Canada: Patenting Inventions By Public Servants

Canada's Federal Court of Appeal recently considered the patenting of inventions by public servants in the case Louis Brown et al. v. Her Majesty the Queen in Right of Canada et al. The Court considered two questions:

  • Who is a public servant?
  • Is a patent for an invention by a public servant invalid if the inventor's status as a public servant is not disclosed in the Petition seeking a patent for the invention?


Louis Brown was a member of the Canadian Forces' Regular Force between 1973 and 1993. Upon his retirement, he was designated a member of the Reserve Force, variously in the Primary Reserve, the Supplementary Reserve, and the Supplementary Holding Reserve.

Mr. Brown was a member of the Supplementary Holding Reserve from June 1999 through June 2009. In this capacity, Mr. Brown:

  • was listed as an individual who was not available to undertake any duties, including in time of emergency,
  • did not receive any benefits or remuneration, and
  • was not subject to the Canadian Forces' Code of Discipline.

On October 8, 1999, while a member of the Supplementary Holding Reserve, Mr. Brown filed an application to patent a "Transportable Collective Protection System". Mr. Brown's membership in the Canadian Forces was never brought to the attention of the Commissioner of Patents, who granted patent CA2,285,748 on May 25, 2010 for this invention.

In April 2012, Mr. Brown sued the Government of Canada for infringing patent CA2,285,748.

Hoping to short-circuit a long and expensive patent lawsuit, the Government of Canada sought summary judgement that patent CA2,285,748 was invalid, on the simple ground that Mr. Brown had made a material untrue allegation in his patent application by failing to disclose that he was a public servant. In this regard, the Government of Canada relied upon Section 53 of the Patent Act, which states, "A patent is void if any material allegation in the petition of the applicant in respect of the patent is untrue...".

Who is a Public Servant?

Section 2 of the Public Servants Inventions Act states that, "'public servant' means any person employed in a department, and includes a member of the Canadian Forces or the Royal Canadian Mounted Police."

The Court concluded that "membership" is a much broader relationship than "employment", and that, as a member of the Supplementary Holding Reserve of the Canadian Forces, Mr. Brown was a public servant. Hence, Mr. Brown was subject to the Public Servants Inventions Act, which means he was being obligated to disclose his inventions to the Minister of National Defence and his status as a public servant to the Commissioner of Patents should he apply to patent any such inventions.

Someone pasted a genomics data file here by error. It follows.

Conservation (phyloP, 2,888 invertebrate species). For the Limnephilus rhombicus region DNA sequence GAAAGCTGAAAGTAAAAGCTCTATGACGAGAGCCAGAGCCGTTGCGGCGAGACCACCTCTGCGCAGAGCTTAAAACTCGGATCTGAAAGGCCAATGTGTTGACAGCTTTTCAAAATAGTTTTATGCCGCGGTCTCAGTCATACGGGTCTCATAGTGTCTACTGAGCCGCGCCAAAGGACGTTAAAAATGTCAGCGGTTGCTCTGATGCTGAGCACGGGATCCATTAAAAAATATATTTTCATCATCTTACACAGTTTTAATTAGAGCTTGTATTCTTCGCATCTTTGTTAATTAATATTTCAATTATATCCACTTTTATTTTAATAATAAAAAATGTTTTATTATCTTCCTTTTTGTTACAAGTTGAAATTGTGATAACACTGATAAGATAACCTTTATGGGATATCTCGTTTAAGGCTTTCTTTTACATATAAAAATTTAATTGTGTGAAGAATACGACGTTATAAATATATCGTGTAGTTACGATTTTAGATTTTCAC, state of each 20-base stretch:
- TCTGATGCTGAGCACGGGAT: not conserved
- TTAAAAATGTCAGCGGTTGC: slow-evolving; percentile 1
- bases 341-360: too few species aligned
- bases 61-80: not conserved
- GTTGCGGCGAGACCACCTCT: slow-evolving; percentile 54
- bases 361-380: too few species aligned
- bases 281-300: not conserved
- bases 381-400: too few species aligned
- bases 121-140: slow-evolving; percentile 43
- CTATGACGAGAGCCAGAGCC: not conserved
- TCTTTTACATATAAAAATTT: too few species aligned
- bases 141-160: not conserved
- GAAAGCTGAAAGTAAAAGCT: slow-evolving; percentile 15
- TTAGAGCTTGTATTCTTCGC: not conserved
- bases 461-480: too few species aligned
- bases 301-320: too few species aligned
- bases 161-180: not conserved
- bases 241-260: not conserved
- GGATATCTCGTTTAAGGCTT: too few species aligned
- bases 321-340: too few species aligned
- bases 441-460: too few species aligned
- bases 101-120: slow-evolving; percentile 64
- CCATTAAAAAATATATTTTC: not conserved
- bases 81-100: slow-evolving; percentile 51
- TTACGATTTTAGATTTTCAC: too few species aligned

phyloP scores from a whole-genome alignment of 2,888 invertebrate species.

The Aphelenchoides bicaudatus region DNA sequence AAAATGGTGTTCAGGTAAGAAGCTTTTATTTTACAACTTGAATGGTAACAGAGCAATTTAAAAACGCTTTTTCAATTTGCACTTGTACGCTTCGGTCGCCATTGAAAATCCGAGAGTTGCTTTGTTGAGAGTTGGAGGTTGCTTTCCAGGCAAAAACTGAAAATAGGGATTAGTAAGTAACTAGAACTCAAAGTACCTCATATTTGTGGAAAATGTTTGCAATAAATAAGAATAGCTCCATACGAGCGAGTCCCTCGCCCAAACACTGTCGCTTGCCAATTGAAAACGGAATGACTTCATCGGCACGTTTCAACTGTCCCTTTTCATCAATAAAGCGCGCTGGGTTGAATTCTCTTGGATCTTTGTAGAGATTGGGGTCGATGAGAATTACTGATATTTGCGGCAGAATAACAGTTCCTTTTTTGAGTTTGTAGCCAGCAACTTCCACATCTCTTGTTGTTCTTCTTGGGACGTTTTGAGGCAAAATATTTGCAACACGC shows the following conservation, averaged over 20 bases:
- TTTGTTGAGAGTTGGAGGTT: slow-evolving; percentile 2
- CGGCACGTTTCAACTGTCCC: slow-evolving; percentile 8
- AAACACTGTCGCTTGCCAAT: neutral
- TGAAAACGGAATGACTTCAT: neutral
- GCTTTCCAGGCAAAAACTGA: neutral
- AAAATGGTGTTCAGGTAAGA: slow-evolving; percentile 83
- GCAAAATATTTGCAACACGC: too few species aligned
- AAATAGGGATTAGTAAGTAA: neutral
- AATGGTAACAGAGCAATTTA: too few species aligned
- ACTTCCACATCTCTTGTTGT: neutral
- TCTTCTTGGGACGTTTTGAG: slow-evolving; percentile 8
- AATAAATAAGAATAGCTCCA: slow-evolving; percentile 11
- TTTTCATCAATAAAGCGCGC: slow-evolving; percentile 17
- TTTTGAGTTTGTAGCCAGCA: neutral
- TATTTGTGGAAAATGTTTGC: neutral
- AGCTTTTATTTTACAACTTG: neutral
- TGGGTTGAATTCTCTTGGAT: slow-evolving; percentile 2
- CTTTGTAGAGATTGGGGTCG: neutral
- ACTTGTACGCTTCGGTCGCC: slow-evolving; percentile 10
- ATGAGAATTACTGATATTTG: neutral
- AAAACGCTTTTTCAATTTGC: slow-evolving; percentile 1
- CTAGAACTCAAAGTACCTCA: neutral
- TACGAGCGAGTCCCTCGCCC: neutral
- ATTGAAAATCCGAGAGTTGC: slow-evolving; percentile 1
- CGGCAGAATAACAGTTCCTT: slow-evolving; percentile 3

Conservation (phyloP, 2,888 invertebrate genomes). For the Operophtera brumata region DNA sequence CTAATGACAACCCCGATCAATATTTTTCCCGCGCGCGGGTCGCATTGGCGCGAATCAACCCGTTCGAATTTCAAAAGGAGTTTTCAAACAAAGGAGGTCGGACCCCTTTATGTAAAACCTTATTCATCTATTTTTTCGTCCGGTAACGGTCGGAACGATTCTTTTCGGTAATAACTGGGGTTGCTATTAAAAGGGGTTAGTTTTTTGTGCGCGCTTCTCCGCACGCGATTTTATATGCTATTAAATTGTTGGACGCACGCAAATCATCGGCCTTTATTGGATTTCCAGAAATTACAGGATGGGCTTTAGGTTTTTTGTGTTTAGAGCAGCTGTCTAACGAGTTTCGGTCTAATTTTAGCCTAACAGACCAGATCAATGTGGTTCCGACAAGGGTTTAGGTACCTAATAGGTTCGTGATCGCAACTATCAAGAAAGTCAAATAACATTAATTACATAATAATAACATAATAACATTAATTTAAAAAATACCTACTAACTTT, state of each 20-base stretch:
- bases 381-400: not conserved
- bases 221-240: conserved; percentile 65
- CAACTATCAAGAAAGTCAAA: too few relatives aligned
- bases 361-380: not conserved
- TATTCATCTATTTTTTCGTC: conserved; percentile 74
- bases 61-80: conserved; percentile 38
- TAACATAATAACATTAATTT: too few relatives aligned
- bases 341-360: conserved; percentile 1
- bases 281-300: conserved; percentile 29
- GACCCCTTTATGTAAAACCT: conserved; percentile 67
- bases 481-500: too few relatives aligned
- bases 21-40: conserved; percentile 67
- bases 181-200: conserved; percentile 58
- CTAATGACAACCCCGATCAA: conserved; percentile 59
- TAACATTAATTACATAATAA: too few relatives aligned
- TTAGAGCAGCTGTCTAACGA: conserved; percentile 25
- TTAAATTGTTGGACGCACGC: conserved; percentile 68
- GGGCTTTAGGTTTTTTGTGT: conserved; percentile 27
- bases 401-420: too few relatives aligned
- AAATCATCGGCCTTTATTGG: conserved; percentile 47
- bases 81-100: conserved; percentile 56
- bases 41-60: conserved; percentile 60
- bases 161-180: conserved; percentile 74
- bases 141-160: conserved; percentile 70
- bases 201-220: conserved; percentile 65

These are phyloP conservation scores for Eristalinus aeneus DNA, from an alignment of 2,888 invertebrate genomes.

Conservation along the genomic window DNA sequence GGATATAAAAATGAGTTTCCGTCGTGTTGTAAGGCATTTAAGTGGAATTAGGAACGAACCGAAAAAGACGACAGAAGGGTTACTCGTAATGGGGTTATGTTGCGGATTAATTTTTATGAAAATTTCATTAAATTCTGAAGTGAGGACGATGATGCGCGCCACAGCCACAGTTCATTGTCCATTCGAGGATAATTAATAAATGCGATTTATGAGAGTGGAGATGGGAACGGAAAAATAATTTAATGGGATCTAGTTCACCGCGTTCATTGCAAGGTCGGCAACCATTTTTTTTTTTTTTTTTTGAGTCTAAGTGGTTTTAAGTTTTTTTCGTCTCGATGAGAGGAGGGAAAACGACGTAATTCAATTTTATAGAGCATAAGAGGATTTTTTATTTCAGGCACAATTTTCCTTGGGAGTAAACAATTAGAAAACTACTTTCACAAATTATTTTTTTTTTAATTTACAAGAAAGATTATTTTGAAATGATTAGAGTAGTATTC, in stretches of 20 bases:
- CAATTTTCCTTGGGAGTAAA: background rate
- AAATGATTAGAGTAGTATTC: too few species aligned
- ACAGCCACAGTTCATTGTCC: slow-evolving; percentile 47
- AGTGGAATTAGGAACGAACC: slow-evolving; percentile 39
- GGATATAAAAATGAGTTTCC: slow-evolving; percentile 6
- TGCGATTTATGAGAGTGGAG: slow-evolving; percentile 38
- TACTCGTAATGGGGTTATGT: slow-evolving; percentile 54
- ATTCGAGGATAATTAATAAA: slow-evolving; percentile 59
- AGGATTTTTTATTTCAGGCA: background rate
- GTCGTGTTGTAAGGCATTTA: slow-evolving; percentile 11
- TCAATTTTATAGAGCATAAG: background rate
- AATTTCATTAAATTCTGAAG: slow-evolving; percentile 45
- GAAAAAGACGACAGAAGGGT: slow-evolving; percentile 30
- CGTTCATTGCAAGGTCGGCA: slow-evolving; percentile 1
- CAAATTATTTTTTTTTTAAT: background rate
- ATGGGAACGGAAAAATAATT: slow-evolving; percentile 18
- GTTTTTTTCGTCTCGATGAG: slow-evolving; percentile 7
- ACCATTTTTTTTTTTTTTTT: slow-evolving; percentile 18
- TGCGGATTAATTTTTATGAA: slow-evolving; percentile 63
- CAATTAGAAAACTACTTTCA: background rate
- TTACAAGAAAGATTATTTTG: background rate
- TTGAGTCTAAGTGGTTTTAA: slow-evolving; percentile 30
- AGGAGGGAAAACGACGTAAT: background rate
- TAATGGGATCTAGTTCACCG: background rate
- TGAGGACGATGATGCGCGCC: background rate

The Court carefully interpreted the Patent Act, the Public Servants Inventions Act and applicable regulations, rules and forms promulgated under each.

The Court concluded that Mr. Brown's:

  • failure to disclose his status as a public servant did not invalidate patent CA2,285,748, because such disclosure was neither material nor obligated under the Patent Act, and the Patent Act specified no penalty for such lack of disclosure,
  • failure to disclose his status as a public servant rendered him guilty of an offence and liable under summary conviction to only a fine of up to $500 and/or imprisonment up to six months pursuant to Section 11 of the Public Servants Inventions Act, and
  • status as a public servant made him subject to Section 3 of the Public Servants Inventions Act, which vests in the Government of Canada, "inventions, and all rights with respect thereto in Canada or elsewhere, ... made by a public servant while acting within the scope of his duties or employment, or made by a public servant with facilities, equipment or financial aid provided by or on behalf of Her Majesty; [or] an invention made by a public servant that resulted from or is connected with his duties or employment."


The Court's interpretation of this legislation was significantly more nuanced than this summary might suggest. Nevertheless, as the legislation now stands, even though a patent will not be invalidated by failure to disclose one's status as a public servant, the consequences of such failure can include a fine, imprisonment, and in some cases, forfeiture to the Crown of patent rights.

The content of this article is intended to provide a general guide to the subject matter. Specialist advice should be sought about your specific circumstances.

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